Consider this devilishly good dish the savory equivalent of a “dump cake.”
Instead of a boxed cake mix dumped over canned fruit in a pan, “Slow-Cooked Beef Ribs in Korean BBQ Sauce” is basically beefy ribs plopped into a pan with a robust mix of minced garlic, ketchup, soy sauce, mirin, rice vinegar, and Korean fermented pepper paste known as gochujang.
There’s no need to sear the beef ribs beforehand, either. Just lay them in the sauce in the pan, slide into the oven, and practically forget about it for the next 6 hours.
The beef will emerge so tender that it falls off the bone, and the meat juices will have melded into the sauce, making it even more delectable.
This super simple recipe is from “RecipeTin Eats Dinner” (Countryman Press, 2022), of which I received a review copy.
Thanks to the advent of the pandemic, I’ve learned to always keep a cooler in my car. With traveling these days pretty much limited to car trips, it pays to be prepared since you never know what wonders a spur-of-the-moment stop will yield.
Such was the case when my husband and I were in Sonoma a few weeks ago, and spied the sign for Salumeria Ovello.
This charming spot is owned by Chef Andrea Marino, who once had his own Michelin-starred restaurant in Barberesco, Italy. After moving to California and getting married, he opened this storefront about three years ago.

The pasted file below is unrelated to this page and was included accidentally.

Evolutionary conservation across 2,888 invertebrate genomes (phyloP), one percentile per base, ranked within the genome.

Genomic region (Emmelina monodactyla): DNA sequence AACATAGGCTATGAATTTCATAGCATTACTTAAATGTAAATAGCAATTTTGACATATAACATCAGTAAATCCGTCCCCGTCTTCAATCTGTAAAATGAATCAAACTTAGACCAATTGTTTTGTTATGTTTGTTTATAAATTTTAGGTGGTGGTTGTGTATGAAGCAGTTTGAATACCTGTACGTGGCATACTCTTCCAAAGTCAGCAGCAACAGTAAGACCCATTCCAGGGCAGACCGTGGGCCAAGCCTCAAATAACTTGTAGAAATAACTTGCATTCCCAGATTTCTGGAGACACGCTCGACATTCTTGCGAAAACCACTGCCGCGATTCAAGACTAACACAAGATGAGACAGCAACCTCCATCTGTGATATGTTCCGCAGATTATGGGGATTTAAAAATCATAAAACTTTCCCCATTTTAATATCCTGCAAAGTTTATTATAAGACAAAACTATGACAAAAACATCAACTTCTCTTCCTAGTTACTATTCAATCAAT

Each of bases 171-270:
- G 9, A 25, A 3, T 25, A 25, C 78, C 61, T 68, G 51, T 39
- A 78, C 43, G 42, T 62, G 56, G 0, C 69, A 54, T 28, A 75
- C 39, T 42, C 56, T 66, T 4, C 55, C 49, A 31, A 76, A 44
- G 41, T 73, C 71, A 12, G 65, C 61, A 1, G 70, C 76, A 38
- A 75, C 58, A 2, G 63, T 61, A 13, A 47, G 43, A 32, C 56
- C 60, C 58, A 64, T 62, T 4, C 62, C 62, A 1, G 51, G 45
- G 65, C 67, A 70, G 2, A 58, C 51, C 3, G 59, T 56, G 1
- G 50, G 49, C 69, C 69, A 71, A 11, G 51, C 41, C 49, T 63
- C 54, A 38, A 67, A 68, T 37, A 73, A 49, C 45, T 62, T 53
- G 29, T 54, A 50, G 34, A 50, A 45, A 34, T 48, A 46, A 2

Yes, there is house-made salumi. But also, so much more, including panini stuffed with everything from Niman Ranch porchetta and arugula with house-made mayonnaise ($14) to slow-roasted beef tongue accented with salsa verde ($14).
True confession: I’ve never been much of a fan of beef with broccoli.
Maybe it’s because I’ve dug into too many dishes of it at Chinese lunch buffets or banquet gatherings that were just so mundane and mediocre, with gloppy, over-cornstarched sauce glueing everything together.
There’s never been a version that’s been memorable and exciting.
And of course, it would be created by food scientist, cooking savant, and James Beard Award-winning cookbook author, J. Kenji Lopez-Alt.
If you are an avid stir-fry enthusiast already or a beginner picking up a wok for the very first time, you owe it to yourself to get a copy of his new The Wok: Recipes and Techniques” (W.W. Norton & Company), of which I received a review copy.
It will change how you stir-fry. It will change your life.
I’ve fallen down the rabbit hole known as Korean dramas.
Yes, I’m not too big to admit that I’ve joined the legions who are now binging these multi-season dramas that almost always include a pivotal boy-meets-girl storyline, along with copious amounts of craveable Korean food.
After getting indoctrinated with Netflix’s popular “Crash Landing on You” (which I highly recommend), with its many scenes of principle characters chowing down time and again on golden pieces of chicken at BBQ Chicken, I was overjoyed to discover that this Korean fast-casual chain’s only Northern California outpost happens to be in Cupertino, in the 99 Ranch strip mall not far from Apple headquarters . So, of course, I had to try it.
Inexplicably, the name may be BBQ Chicken, but it’s fried chicken that makes up almost its entire menu. Go figure.
You can get just wings. Or drum sticks. Or only boneless pieces. You can get chicken with no sauce or with galbi sauce or done up with honey garlic or even powdered cheese. And you can get it spicy — all the way up to the “Wings of Fire,” which have four chili pepper symbols after it to emphasize its incendiary level.